Eric Sykes was a true star of television and film comedy, a writer whose reputation went before him and whose style and grace epitomised the mediums to their fullest and endearing potential.
Born in Oldham, Lancashire on the 4th of May 1923, Eric Sykes would go on to become one of the leading lights in British comedy. He frequently wrote for some of the legends of the time including Peter Sellers, Spike Milligan, Frankie Howerd and Birmingham born comic Tony Hancock.
In a career that started in 1947 after a period in the R.A.F. during World War Two as a wireless operator, he went into writing scripts and eventually collaborated with the anarchic comedy legends who were part of The Goon Show. Savouring the success it brought, Eric Sykes went from strength to strength and seemed unstoppable as he created memorable television characters such as the brother- sister combination of Eric and Hattie, the twins who lived with each other in Sykes and a… and then again in Sykes from 1972 to 1979. His co-star in both these series was the indomitable and loveable figure of Hattie Jacques. The chemistry between these two towering members of the Britain’s comedy heritage was never in doubt and still retains a huge following when repeated on television.
The pair first met in the Player’s Theatre in London, dazzled by Hattie Jacques’ performance, Eric Sykes came backstage to be introduced and it was from there that a life-long friendship and professional partnership developed. The friendship lasted until Hattie Jacques’ own untimely death in 1980.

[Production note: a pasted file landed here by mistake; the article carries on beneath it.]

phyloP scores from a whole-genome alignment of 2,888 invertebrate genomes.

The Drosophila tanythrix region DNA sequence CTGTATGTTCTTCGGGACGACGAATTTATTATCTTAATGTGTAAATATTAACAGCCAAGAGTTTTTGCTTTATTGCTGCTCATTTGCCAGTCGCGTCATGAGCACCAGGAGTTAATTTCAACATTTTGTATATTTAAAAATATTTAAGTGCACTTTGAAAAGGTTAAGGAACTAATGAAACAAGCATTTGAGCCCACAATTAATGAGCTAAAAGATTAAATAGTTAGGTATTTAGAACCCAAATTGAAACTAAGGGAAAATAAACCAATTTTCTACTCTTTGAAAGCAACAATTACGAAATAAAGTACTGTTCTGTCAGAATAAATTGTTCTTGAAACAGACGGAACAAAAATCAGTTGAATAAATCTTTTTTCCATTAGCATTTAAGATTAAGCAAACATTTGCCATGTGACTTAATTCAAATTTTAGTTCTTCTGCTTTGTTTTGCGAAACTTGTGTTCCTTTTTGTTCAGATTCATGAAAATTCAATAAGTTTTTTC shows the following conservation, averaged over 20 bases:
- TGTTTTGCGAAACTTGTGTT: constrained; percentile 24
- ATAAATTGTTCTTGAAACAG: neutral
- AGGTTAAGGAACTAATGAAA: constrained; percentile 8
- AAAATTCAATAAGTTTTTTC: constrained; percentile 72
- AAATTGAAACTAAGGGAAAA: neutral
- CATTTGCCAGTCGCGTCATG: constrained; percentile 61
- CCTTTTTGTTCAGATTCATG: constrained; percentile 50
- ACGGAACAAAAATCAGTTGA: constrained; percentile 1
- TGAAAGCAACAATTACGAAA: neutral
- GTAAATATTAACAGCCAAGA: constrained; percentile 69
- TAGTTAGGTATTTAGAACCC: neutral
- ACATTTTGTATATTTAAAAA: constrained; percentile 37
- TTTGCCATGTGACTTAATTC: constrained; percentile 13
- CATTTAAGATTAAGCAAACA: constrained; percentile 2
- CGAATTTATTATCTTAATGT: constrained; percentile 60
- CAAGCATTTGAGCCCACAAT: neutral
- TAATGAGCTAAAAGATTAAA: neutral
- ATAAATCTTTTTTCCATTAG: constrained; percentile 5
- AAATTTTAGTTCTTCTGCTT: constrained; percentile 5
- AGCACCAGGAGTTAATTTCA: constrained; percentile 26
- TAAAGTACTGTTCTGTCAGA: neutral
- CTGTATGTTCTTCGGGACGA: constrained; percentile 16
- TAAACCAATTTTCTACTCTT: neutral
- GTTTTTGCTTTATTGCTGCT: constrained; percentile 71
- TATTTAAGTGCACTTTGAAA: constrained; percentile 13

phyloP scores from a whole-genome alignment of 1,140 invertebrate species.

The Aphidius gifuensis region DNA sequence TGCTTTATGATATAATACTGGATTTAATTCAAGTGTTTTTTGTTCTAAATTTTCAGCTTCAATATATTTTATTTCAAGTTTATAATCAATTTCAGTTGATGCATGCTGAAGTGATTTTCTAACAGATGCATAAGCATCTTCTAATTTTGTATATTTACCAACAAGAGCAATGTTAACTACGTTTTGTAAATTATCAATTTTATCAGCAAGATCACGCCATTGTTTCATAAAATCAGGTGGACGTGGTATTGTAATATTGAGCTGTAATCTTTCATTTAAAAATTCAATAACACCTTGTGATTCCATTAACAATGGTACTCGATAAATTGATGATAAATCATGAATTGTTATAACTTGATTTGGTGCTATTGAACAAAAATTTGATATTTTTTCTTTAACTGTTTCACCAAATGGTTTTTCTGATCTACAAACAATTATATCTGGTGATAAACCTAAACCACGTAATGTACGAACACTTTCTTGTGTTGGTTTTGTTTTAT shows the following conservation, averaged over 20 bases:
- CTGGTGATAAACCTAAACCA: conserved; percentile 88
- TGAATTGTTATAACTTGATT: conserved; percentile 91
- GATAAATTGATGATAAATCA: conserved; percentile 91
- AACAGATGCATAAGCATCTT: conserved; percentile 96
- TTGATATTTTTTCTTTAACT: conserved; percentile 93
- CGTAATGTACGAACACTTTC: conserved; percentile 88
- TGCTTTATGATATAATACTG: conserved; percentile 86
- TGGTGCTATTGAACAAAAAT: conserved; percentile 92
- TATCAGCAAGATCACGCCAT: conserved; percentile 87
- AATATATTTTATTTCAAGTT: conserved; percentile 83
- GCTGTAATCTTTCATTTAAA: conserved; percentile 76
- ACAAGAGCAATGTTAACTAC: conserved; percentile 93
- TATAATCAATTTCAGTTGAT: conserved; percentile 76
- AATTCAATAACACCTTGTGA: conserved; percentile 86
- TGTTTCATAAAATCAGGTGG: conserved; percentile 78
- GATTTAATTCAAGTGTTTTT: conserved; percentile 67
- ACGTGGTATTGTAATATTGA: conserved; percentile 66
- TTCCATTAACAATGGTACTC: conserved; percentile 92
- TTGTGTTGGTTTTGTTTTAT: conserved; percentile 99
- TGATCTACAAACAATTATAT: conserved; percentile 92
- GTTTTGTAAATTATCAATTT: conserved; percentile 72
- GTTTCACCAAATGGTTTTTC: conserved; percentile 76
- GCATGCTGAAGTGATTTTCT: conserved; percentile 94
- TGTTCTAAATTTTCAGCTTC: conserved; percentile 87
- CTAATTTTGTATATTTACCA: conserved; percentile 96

As Eric Sykes grew older he became partially deaf, however his trademark spectacles that he wore contained no lenses but were a bone conducting hearing aid; innovative and always one step ahead of the pulse, possibly the greatest thing that anyone can say about the comedy master.
He starred in countless films including Those Magnificent Men In their Flying Machines alongside Terry Thomas, The Others with Nicole Kidman and Harry Potter and The Goblet of Fire. He will be best remembered though for the 1967, near silent film The Plank. The film was written, directed by and starred Sykes and is considered one of the best in its genre. Running at 45 minutes long, the slapstick comedy follows the misadventures of Eric and fellow comedian Tommy Cooper in series of trials and tribulations, pure comedy gold.
Bernard Cribbins, who starred with Sykes in The Plank said of his friend, “He will be sadly missed. I just wish him a lot of rest up there with all the other comics, Spike Milligan and Harry Secombe. They will all be up there, having a laugh together.”
The gentleman of British comedy was made a C.B.E. in the Queen’s Honours list in 2004 for his services to drama. It was a recognition that was fully and utterly deserved.
Eric Sykes C.B.E., Born May 4th 1923 in Oldham, Lancashire. Died July 4th 2012.